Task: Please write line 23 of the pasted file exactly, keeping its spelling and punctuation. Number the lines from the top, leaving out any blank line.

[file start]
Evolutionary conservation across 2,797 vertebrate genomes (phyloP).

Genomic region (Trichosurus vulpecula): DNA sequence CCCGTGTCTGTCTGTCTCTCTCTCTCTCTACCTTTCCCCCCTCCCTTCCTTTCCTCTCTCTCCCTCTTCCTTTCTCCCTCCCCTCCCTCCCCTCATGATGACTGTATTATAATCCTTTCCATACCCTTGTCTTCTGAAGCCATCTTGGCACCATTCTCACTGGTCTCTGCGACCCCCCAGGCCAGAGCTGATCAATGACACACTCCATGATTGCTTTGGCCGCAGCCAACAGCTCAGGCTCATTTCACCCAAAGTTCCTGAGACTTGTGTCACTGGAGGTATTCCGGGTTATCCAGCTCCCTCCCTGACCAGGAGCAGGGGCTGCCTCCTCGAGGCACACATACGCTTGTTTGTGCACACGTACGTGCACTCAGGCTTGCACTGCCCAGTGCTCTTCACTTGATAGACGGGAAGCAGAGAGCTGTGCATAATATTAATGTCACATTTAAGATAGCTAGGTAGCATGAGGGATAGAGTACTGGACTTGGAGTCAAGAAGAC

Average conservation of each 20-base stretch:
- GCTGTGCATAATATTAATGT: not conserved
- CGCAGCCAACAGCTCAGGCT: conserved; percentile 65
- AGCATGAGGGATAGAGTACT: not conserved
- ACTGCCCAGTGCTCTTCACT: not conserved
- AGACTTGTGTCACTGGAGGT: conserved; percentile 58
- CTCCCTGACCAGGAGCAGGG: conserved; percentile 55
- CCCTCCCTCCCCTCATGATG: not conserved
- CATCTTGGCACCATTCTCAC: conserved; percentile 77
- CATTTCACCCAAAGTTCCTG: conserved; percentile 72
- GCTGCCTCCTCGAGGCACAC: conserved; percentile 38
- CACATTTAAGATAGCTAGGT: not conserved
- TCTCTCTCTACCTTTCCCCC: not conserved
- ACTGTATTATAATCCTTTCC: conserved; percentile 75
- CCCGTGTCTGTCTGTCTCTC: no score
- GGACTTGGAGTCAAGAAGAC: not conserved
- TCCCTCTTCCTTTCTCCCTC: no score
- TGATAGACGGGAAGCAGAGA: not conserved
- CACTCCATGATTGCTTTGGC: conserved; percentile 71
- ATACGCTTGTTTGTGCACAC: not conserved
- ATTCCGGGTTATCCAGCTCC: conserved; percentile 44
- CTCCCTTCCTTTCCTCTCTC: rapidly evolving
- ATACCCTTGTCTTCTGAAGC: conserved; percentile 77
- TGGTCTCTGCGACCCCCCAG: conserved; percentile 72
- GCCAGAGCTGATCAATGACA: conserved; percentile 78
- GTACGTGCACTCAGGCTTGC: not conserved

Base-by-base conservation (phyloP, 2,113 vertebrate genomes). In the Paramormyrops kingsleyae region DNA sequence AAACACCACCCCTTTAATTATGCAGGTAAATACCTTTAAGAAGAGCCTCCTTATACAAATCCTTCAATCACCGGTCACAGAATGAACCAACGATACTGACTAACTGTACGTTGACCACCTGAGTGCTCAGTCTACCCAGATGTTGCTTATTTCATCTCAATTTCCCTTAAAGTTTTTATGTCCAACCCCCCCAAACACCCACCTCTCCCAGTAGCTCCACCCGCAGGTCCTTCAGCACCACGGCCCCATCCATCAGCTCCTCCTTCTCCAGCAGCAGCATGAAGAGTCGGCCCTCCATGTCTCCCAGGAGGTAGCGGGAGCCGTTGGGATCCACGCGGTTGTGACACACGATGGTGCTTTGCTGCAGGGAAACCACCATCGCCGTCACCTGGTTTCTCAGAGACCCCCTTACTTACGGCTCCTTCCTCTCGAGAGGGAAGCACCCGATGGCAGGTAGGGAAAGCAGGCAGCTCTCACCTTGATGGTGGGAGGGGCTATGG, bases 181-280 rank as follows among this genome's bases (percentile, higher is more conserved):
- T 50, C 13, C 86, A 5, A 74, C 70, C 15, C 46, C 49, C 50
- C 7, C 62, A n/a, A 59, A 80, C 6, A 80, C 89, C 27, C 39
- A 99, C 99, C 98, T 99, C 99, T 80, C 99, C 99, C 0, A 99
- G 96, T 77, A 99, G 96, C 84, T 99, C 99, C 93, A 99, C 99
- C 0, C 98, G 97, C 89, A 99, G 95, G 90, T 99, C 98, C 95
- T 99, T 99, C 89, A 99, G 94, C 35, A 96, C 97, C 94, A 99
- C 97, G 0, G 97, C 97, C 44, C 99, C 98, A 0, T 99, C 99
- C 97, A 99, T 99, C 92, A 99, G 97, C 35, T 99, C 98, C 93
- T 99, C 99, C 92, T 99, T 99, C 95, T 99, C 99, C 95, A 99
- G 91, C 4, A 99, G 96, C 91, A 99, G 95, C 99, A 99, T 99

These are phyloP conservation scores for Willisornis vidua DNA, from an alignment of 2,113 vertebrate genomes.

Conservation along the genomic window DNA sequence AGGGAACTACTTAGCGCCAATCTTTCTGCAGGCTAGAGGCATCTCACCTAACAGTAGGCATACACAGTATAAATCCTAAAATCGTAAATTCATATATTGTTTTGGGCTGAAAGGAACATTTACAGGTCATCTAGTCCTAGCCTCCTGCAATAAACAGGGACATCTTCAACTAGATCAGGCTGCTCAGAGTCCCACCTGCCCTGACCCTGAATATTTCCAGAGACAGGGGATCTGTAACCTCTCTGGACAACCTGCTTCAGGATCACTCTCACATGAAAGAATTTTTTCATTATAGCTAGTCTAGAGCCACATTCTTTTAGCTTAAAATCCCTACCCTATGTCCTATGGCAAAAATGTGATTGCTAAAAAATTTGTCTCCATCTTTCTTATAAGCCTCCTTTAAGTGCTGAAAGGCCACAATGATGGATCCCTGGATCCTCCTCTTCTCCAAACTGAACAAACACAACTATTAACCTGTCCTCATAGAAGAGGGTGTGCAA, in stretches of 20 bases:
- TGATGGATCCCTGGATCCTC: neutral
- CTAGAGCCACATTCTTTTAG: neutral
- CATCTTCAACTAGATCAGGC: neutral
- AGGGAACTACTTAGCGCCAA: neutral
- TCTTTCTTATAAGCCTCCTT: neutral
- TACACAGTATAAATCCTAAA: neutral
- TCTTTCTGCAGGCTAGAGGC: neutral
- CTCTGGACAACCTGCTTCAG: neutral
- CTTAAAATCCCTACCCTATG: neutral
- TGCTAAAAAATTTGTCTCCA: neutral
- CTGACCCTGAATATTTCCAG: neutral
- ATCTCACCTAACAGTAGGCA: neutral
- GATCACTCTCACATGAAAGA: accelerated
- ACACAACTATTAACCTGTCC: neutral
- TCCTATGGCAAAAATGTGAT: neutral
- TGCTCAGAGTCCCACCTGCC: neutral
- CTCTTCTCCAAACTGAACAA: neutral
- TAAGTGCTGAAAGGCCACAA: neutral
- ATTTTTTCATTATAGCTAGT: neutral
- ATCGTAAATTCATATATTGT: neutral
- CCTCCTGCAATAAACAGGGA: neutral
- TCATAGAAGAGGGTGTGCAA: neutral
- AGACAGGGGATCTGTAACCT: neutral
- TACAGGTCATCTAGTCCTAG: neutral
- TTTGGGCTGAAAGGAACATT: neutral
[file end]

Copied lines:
- ATTCCGGGTTATCCAGCTCC: conserved; percentile 44